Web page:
Cell Phone Plans and the CPI

By Patrick Coate, PhD

How much is unlimited data on your iPhone worth to you? In calculating the Consumer Price Index, the average answer is “a lot” — enough to explain a perceived slowdown in inflation, in fact.

As other outlets have reported recently, a change in cell service was a major contributor to slowing price inflation in the last couple months as reported in the CPI. The change shows the difficulty in measuring price changes when consumers are substituting into new products that are similar but nonidentical to existing products. In this case, how do we think about the price of cell phone plans in general when a more expensive but unlimited data plan option is added?

The CPI is calculated by measuring price changes in a representative basket of goods and services. In the current calculation, “education and communication services” make up 6.2 percent of the CPI. A little more than a third of that category is for “telephone services,” and about 70 percent of telephone services are “wireless telephone services.” Overall, wireless telephone services have a 1.576 percent weight in the overall CPI.

Wireless prices often decline, but one important recent development has been Verizon’s decision in February to revive unlimited-data plans. For example, Verizon offered a fixed-data plans between $35-70, depending on the amount of included data, and now also offers an unlimited-data plan for $80. The Bureau of Labor Statistics has an established methodology for accounting for simultaneous changes in price and quality, and in this particular case the methodology clearly determined these new plans are lowering the effective price of wireless telephone services. The month-to-month price in the category declined 1.4 percent from January to February and 1.7 percent from March to April, but 7 percent from February to March — the period when the Verizon plan was introduced.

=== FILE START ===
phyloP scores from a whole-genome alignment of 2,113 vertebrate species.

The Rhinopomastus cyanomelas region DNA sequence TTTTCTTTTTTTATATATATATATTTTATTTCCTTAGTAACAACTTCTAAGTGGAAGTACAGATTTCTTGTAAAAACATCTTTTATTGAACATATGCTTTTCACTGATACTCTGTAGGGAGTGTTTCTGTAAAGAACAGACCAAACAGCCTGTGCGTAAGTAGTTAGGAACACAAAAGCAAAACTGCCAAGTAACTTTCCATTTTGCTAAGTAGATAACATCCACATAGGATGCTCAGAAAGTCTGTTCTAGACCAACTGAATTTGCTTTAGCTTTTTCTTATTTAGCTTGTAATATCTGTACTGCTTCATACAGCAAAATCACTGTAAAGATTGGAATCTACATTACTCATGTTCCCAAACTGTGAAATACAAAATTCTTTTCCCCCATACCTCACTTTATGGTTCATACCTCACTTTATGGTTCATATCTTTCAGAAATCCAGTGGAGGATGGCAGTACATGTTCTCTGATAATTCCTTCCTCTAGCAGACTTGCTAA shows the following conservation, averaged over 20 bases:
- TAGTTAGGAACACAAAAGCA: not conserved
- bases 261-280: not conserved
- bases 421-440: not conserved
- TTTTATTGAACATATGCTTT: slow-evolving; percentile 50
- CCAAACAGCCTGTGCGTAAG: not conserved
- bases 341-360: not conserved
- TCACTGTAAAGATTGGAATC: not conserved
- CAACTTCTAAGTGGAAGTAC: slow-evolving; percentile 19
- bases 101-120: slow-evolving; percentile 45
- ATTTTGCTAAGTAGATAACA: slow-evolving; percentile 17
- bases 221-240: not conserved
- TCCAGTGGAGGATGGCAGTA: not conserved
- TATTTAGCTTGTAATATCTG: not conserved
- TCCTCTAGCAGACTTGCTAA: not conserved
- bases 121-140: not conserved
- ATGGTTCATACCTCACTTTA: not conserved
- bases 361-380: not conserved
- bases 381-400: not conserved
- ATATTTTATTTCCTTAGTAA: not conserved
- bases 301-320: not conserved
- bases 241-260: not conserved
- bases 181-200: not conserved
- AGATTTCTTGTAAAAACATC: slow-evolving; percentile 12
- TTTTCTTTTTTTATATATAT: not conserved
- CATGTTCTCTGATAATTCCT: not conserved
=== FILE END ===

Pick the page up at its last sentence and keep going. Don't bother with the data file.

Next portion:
Let’s do some quick and dirty math to see how big this could be to the overall CPI. While two data points hardly make for a convincing trend, let’s just suppose the change from February to March would have been 1.5 percent without the new plans, similar to the declines in the month before and after. Then 5.5 percentage points of the decline came from the new plan, and overall CPI growth would have been 0.087 percentage points higher between February and March without the new plan. This seems small, but the actual month-to-month CPI change between February and March was only 0.081 percent. With a 1.5 percent decline in cell prices instead of 7 percent, total month-to-month inflation would have been 0.168 percent — twice the actual growth rate. Annualized, this is the difference between a slowdown to 1 percent annual CPI growth and the actual 2 percent in recent years. In the larger picture, this is a minor blip in calculating inflation, but it is a good illustration of the complexity in measuring prices in a changing marketplace.

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